BOURBONNAIS — Bears receivers expect to hear something. It’s a fact of life when they’re facing a defensive back and playing for Curtis Johnson.
‘‘Don’t be afraid of success!’’ or ‘‘Hey, bro, he’s too thin to win!’’
The latter is a critique of the defender, wide receiver Josh Bellamy explained. It’s meant to instill confidence in his receivers (and irritate opponents).
‘‘He’s crazy, man, but we love him,’’ Bellamy said, laughing. ‘‘You are an image of your coach, and your coach is an image of you.
‘‘When we go out there, he might say, ‘Say, bro, you’re going to get me fired.’ ’’
When training camp opened, Alshon Jeffery said he thought the Bears could have the NFL’s best group of receivers. The front office believes that, too, making Johnson, the team’s receivers coach, an important offseason addition.
‘‘It feels like every guy in our [receivers] room can play on an NFL team and on Sundays,’’ nine-year veteran Eddie Royal said. ‘‘You normally don’t see that all the time in camp.’’
But receiver also is a position that could go from boom to bust quickly because of inexperience and injuries. Quarterback Jay Cutler’s season depends on those receivers.
So enter Johnson, whom general manager Ryan Pace reveres from their six seasons together with the Saints. Johnson is part-teacher and part-drill sergeant.
‘‘It’s not all vinegar,’’ coach John Fox said. ‘‘He’s got some sugar. He builds good relationships with them. They understand that he’s there to make them better.’’
Work with White
Kevin White said he never has played for a coach like Johnson. Johnson’s bombast, sense of humor and years of mentoring top-notch receivers make him unique.
‘‘It’s different because he’s a different guy,’’ White said. ‘‘It takes a little bit getting used to. But he’s trying to make us better. You take it in and execute how he wants it.’’
With White, Johnson is more of a teacher.
White benefitted from being around the Bears last season after shin surgery. But Johnson won’t overestimate any perceived gains. Nothing equates to being on the field.
‘‘Kevin had a year off,’’ Johnson said.
Johnson often has film of the NFL’s best receivers — including Antonio Brown, Julio Jones and players he coached in the past — for his players to examine.
While at Miami for 10 seasons, Johnson developed Andre Johnson, Reggie Wayne and Santana Moss into NFL prospects. Former Saints receiver Marques Colston, a seventh-round pick from Hofstra in 2006, had five 1,000-yard seasons in six years under Johnson.
Johnson said White reminds him of Andre Johnson. But White has to work on everything because everything is different from West Virginia’s offense, which limited his routes.
White needs to expand his route-running while maintaining the necessary precision. He’s connecting with Cutler and learning what defenses want to do to stop him.
‘‘He’s getting used to everything,’’ Johnson said. ‘‘The knowledge of the game and all those things, he needs to improve on that. But he’s improving.’’
Johnson is visibly hard on White. He’s the loudest person on the field, and White is a frequent target.
‘‘It’s making sure we’re running back to the ball,’’ White said. ‘‘It’s making sure we’re staying consistent. It’s making sure we’re at the [right] depth [on routes]. It’s making sure that the [defensive back] feels our speed on all our routes.’’
Next step for Jeffery
Johnson identifies with Fox’s belief that coaches can instill toughness in players.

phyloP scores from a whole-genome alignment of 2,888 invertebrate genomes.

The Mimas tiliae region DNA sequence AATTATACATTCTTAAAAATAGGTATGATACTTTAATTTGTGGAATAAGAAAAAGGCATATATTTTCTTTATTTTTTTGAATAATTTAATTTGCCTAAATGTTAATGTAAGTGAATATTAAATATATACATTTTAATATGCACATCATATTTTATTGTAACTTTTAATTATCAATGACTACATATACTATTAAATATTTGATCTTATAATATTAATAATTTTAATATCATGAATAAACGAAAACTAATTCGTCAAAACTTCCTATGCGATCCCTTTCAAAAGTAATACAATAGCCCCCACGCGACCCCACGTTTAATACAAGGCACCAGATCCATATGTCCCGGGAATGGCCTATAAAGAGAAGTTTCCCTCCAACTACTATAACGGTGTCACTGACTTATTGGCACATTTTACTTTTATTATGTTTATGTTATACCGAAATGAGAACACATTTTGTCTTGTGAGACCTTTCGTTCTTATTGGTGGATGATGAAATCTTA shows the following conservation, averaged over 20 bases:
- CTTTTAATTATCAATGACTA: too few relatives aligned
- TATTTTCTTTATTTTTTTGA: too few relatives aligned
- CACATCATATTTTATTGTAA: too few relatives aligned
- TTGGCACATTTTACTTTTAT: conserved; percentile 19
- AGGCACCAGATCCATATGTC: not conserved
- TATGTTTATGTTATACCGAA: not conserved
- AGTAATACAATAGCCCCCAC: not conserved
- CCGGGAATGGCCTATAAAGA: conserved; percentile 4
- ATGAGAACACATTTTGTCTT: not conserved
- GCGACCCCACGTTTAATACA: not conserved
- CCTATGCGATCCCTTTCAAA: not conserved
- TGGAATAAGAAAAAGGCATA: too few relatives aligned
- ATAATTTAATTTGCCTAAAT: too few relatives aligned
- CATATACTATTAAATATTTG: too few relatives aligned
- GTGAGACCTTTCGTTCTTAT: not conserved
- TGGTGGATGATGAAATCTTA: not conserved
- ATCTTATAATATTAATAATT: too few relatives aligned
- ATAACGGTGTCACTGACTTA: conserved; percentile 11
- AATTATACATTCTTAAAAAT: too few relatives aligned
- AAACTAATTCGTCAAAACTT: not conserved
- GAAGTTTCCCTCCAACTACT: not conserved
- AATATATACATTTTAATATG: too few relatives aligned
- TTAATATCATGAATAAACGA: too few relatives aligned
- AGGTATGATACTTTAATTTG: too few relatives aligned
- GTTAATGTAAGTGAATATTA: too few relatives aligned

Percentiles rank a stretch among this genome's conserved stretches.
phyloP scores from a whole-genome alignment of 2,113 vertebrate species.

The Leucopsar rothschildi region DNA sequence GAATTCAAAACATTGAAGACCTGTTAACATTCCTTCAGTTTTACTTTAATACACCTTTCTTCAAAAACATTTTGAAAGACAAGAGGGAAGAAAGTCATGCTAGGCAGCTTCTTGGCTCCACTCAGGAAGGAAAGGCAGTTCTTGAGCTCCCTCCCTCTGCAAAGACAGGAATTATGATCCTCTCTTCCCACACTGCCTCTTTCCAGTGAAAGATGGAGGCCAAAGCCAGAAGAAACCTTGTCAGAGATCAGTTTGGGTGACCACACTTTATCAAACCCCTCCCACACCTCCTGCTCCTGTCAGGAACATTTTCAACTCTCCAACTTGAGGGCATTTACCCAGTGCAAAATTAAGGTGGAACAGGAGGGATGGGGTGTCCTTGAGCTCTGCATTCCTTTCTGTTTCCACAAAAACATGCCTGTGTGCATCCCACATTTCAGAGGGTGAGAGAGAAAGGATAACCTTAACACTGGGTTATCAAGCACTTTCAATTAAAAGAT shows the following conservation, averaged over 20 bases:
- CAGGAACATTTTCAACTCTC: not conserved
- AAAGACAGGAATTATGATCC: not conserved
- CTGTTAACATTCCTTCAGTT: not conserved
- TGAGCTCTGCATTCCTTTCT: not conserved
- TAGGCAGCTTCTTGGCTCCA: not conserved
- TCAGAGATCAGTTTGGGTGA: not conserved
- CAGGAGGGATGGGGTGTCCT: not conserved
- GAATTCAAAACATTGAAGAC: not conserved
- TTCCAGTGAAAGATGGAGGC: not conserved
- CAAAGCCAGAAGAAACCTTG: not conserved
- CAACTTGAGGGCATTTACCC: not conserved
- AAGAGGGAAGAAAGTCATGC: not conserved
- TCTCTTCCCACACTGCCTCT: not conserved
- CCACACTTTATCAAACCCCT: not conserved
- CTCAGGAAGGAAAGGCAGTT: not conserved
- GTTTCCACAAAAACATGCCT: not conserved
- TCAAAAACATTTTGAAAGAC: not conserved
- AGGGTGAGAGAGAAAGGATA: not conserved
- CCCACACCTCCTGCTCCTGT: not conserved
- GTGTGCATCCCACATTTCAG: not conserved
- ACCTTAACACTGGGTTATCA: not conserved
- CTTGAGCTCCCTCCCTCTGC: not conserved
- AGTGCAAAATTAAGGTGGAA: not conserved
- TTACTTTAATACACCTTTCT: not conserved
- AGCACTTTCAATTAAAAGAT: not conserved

‘‘That’s what you’ve got to do,’’ Johnson said. ‘‘You’ve got to have toughness to play, especially to compete in this game.’’
With Jeffery, Johnson is more of a motivator.
Johnson’s drill-sergeant ways are considered a good fit for Jeffery, a soft-spoken type in a prove-it year with the Bears because of his inability to stay healthy. His strained hamstring is the most recent addition to his list of ailments.
Former receivers coach Mike Groh developed Jeffery’s talents. But Johnson is here to see if he belongs among the NFL’s elite receivers.
The Bears want to see such a development, regardless of how much his price tag rises after the season.
‘‘I don’t know if it’s all toughness,’’ Johnson said. ‘‘Sometimes there are legitimate injuries. But when [Jeffery] does play, he’ll be prepared to play, and hopefully he plays more games. But the one thing when he’s out here . . . he’s playing tough.’’
Johnson is harder on Jeffery than on others. It’s a promise.
‘‘The one who thinks he’s the best, you have to be the hardest on,’’ Johnson said. ‘‘You’ve got to be the most demanding on the best player.’’
So it’s no surprise that ‘‘tough’’ was how Jeffery first described Johnson, who was Tulane’s coach the last four years.
‘‘He’s going to stay on top of us for any little thing. Whatever it takes, just keep grinding,’’ Jeffery said. ‘‘He always says, ‘Keep grinding. Stay focused no matter what.’ If you make a great play, it still doesn’t matter to him — [he’s] still coaching.’’
Plenty to offer
It’s not only Johnson’s sayings that resonate with the receivers. He has nicknames for nearly all of them: ‘‘Jay-beezy-weezy’’ for Bellamy; ‘‘Cam-a-whamma’’ for Cam Meredith; ‘‘Bravy-wavy’’ for Daniel Braverman.
Johnson provides every receiver with something different.
Royal, 30, said Johnson’s shouts have had a rejuvenating effect.
‘‘He likes to yell, [and] he yells at everybody,’’ Royal said. ‘‘But he’s never putting anybody down. He’s yelling at you, but he’s yelling positive things.
‘‘He knows how to push us. He knows how to coach each guy. He doesn’t coach everybody the same.’’
Johnson’s goal is clear: He wants them to be the NFL’s best receivers.
‘‘I watch the guys around the NFL,’’ he said. ‘‘I want our guys to be as good or better than all those guys. In order for us to do that, we need to do a lot — a lot — of work.’’